| Media Ownership Issues Return to Spotlight
Associated Press | October 3, 2006
By JOHN DUNBAR
WASHINGTON (AP) - The Federal Communications Commission kicks off the first of six planned public hearings Tuesday to discuss a number of broadcast ownership rules, including whether a single company should be able to own both a newspaper and a television station in the same market.
The hearing takes place in Los Angeles, a city where the Tribune Co. ( TRB ) owns both the Los Angeles Times and KTLA-TV, Channel 5. Tribune is hoping the FCC will eliminate the ban, but just in case, has asked the agency for a waiver so it can renew its broadcast license and retain ownership of both properties. The station license expires Dec. 1.
The last time the agency revisited the ownership rules was in 2003, when it voted 3-2 to raise the national audience cap for television station owners, lessen restrictions on how many radio and television stations a company may own in the same market and allow for cross-ownership of newspapers and broadcast stations in some instances.
The decision sparked a popular revolt, congressional action and a federal appeals court decision that resulted in most of the rules being sent back to the agency for reconsideration.
The media ownership issue has not reached the same level interest as it did in 2003, when the FCC was besieged with complaints from media consolidation foes on both the right and the left. This time around, the marquee issue - the national broadcast audience cap - is off the table.
After the FCC voted in 2003 to expand the number of American households a single television broadcast company could reach from 35 percent to 45 percent, Congress intervened, setting the limit at 39 percent - the same percentage of viewers that the nation's two largest television broadcasters, News Corp. ( NWSA ) and CBS Corp. ( CBS ), reached at the time.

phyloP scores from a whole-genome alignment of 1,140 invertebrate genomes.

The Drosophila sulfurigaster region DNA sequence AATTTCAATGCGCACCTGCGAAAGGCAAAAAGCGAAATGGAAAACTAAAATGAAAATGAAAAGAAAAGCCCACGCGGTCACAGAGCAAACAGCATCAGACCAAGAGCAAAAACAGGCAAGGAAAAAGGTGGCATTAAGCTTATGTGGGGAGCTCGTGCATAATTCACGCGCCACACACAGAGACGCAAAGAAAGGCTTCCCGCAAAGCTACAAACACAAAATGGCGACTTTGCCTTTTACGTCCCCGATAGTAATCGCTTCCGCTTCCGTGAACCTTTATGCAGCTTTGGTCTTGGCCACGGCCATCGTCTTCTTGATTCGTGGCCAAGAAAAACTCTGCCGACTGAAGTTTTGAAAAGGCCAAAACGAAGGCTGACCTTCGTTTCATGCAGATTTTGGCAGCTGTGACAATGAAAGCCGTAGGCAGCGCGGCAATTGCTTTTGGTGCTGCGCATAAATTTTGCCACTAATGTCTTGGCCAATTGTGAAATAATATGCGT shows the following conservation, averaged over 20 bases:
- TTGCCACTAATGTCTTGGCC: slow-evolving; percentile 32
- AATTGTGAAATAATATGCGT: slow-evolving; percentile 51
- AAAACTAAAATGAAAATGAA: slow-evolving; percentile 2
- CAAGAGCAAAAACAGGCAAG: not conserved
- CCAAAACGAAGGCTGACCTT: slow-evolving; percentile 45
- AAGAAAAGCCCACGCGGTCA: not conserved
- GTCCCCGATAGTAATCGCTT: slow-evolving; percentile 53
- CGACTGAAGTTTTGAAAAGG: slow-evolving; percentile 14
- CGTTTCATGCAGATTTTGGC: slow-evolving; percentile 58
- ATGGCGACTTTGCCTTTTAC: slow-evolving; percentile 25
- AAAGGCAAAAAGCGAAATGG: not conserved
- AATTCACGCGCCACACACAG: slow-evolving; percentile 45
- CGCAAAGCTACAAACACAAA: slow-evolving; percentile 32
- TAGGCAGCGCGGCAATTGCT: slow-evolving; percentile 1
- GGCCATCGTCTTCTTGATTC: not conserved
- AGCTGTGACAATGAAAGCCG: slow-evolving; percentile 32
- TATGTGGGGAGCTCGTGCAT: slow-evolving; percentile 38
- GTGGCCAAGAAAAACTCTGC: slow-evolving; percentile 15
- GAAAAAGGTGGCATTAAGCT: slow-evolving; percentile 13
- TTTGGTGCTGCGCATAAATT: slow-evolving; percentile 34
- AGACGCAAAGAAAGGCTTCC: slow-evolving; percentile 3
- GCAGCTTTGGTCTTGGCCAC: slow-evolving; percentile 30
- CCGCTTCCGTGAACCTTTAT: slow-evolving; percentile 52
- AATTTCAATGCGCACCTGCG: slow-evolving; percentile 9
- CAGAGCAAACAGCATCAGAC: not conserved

Tuesday's meeting will consist of seven hours of comment and public participation and will be conducted in Los Angeles and El Segundo. Several witnesses have been invited, including members of the entertainment and television industries.
Former FCC Chairman Michael Powell was criticized for conducting only one public hearing three years ago before the commission voted on the media ownership rules. Current FCC Chairman Kevin Martin has taken a different approach, promising six meetings in all, with future sites yet to be announced.
In addition to the newspaper-broadcast cross-ownership rule, the FCC is also seeking comment on radio and television station ownership limits in a single market and whether one company should be permitted to own two of the top four networks.
Clear Channel Communications Inc. ( CCU ), the nation's largest radio broadcaster with about 1,200 stations, is lobbying the FCC to increase the radio ownership limits in the largest markets, like Los Angeles.
The ownership rules exist because the broadcast airwaves are owned by the public and the law requires that the public interest be considered in how they are regulated. Too much control over the broadcast media in a market is deemed not in the public interest, though limits have been loosened over the years.
The FCC will grant a waiver of its rules on cross-ownership between newspapers and broadcasters when the property to be bought is in financial trouble. In New York City, for example, Rupert Murdoch's News Corp. was granted a permanent waiver to purchase the New York Post, even though he owned a television station at the time.
In the Tribune case, the company bought the Los Angeles Times and the rest of the Times Mirror chain, betting that the FCC would change the cross-ownership rule before the station licenses would come up for renewal.
In Phoenix, Gannett Co. ( GCI ) is in the same position. The No. 1 newspaper company owns the Arizona Republic and KPNX-TV, whose license is up for renewal. Gannett has asked for a permanent waiver.
Those in favor of liberalization of the ownership rules say that with cable television and the Internet, citizens have many new outlets to choose from and the rules, most of which are decades old, are no longer relevant. Opponents say there may be new outlets, but they are still owned by the same giant media conglomerates.
As for Tribune, the third-largest newspaper publisher may get smaller rather than larger. As the company's stock price has dropped, it has been under increasing pressure from shareholders to sell off pieces of the company.
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